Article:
Male Young Child

Background:

Mrs. Pham brings her son Binh to your office for the first time for a Texas Health Steps preventive medical checkup. Her friend Mrs. Bui serves as a translator because Mrs. Pham speaks very little English and you speak no Vietnamese. After the exam, which includes an oral evaluation, you recommend establishing a First Dental Home for Binh. Mrs. Bui politely shakes her head and says, “I won’t bother her with that.” What is your ethical responsibility in this case where language and culture clash with best medical practice?

Early childhood caries (ECC) is the leading infectious disease in childhood. As a Texas Health Steps provider, you routinely complete an oral exam and provide anticipatory guidance about daily oral hygiene. You know that a First Dental Home should be established beginning at 6 months old, as recommended by Texas Health Steps, and you want to ensure that Mrs. Pham understands the importance of taking this step for Binh. This visit is an opportunity to promote good oral health for the family and protect Binh from potential complications such as oral pain, impaired speech development, and infection.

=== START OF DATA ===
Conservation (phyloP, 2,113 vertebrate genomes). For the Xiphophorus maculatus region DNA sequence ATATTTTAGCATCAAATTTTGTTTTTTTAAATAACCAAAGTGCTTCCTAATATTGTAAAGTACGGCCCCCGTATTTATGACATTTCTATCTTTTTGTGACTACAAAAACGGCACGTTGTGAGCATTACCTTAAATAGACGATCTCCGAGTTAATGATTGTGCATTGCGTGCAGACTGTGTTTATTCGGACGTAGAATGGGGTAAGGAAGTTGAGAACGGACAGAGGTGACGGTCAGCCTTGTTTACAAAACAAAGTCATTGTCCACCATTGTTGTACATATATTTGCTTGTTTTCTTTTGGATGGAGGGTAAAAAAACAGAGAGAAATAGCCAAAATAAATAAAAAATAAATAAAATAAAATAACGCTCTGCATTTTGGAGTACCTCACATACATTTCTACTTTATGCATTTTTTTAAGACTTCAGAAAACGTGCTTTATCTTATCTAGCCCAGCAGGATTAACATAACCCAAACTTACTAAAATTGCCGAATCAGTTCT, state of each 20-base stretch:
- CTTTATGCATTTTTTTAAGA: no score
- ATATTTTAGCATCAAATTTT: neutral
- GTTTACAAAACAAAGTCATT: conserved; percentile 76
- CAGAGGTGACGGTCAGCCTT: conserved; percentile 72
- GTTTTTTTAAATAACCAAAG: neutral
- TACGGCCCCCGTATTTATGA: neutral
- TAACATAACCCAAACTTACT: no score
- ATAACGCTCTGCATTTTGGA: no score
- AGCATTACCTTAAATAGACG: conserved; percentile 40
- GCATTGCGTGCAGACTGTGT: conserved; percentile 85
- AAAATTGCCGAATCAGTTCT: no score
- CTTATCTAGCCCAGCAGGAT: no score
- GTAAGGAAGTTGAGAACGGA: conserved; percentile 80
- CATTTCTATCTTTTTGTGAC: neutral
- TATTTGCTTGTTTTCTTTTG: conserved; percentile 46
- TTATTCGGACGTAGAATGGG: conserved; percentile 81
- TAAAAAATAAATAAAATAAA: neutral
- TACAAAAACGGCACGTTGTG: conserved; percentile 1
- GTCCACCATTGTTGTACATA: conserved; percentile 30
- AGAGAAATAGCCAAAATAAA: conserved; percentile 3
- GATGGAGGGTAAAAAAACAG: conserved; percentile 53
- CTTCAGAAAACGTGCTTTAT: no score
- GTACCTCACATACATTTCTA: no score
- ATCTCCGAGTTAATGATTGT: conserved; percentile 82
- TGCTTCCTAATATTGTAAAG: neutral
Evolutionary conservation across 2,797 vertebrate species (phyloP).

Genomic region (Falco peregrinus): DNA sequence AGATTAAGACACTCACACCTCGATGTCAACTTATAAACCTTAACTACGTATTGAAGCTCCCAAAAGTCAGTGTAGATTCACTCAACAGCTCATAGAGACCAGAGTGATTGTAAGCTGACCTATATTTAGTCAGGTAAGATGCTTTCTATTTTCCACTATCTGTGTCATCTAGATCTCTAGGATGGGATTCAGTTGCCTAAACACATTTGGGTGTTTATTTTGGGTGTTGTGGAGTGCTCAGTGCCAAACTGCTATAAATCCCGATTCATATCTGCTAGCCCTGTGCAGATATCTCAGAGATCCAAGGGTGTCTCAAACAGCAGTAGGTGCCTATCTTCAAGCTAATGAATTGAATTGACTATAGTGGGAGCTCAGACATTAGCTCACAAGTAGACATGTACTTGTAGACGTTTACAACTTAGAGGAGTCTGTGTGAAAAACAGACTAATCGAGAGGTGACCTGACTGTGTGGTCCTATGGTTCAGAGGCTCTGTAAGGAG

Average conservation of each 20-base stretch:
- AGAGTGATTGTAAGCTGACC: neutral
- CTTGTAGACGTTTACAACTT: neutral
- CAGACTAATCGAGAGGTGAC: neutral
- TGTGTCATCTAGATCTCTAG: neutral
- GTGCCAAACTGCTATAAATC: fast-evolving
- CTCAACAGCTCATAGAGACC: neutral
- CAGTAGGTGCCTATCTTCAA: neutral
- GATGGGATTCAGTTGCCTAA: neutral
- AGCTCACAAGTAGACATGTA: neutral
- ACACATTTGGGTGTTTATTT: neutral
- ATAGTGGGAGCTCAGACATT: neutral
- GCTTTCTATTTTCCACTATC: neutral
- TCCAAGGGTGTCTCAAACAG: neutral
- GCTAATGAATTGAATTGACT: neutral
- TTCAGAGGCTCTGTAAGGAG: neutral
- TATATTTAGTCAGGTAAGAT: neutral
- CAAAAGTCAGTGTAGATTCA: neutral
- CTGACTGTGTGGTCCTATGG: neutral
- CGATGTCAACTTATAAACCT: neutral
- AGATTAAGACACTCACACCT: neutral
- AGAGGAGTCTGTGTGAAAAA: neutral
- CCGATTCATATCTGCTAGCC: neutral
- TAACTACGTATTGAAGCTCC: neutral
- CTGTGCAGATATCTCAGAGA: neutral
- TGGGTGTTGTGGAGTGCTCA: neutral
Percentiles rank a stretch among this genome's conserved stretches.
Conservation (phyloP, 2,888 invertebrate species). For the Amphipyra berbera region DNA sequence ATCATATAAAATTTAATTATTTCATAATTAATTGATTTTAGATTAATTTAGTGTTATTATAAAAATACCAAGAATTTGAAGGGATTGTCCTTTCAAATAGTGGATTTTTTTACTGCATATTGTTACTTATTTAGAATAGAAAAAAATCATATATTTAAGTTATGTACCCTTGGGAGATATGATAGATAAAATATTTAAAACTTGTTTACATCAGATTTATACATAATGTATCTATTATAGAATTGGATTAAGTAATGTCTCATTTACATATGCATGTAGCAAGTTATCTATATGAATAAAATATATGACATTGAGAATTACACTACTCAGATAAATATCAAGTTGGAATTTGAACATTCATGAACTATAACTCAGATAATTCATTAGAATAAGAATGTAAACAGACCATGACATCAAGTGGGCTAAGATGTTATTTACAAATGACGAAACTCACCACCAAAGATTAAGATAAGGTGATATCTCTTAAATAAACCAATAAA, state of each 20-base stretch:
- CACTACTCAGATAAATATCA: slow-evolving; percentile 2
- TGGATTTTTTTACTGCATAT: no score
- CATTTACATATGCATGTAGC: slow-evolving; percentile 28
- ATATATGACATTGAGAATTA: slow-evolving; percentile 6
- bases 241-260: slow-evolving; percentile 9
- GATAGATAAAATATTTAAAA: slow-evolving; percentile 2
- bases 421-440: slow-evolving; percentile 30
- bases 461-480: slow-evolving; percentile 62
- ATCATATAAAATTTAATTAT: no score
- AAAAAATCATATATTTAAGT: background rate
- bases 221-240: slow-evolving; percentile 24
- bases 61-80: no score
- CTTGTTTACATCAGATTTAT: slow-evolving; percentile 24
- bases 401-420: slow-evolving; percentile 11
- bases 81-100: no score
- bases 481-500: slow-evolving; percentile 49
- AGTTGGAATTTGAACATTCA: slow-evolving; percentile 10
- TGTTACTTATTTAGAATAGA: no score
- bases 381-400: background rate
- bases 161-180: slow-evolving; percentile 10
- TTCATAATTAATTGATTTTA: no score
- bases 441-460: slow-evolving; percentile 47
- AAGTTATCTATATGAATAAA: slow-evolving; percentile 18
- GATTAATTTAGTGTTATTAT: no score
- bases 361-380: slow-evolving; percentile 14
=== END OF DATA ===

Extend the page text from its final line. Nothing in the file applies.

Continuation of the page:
Refusal to pass along information or errors in translation are risks when using non-certified interpreters. In this case, it may reflect Mrs. Bui’s unfamiliarity with the benefits of early dental care.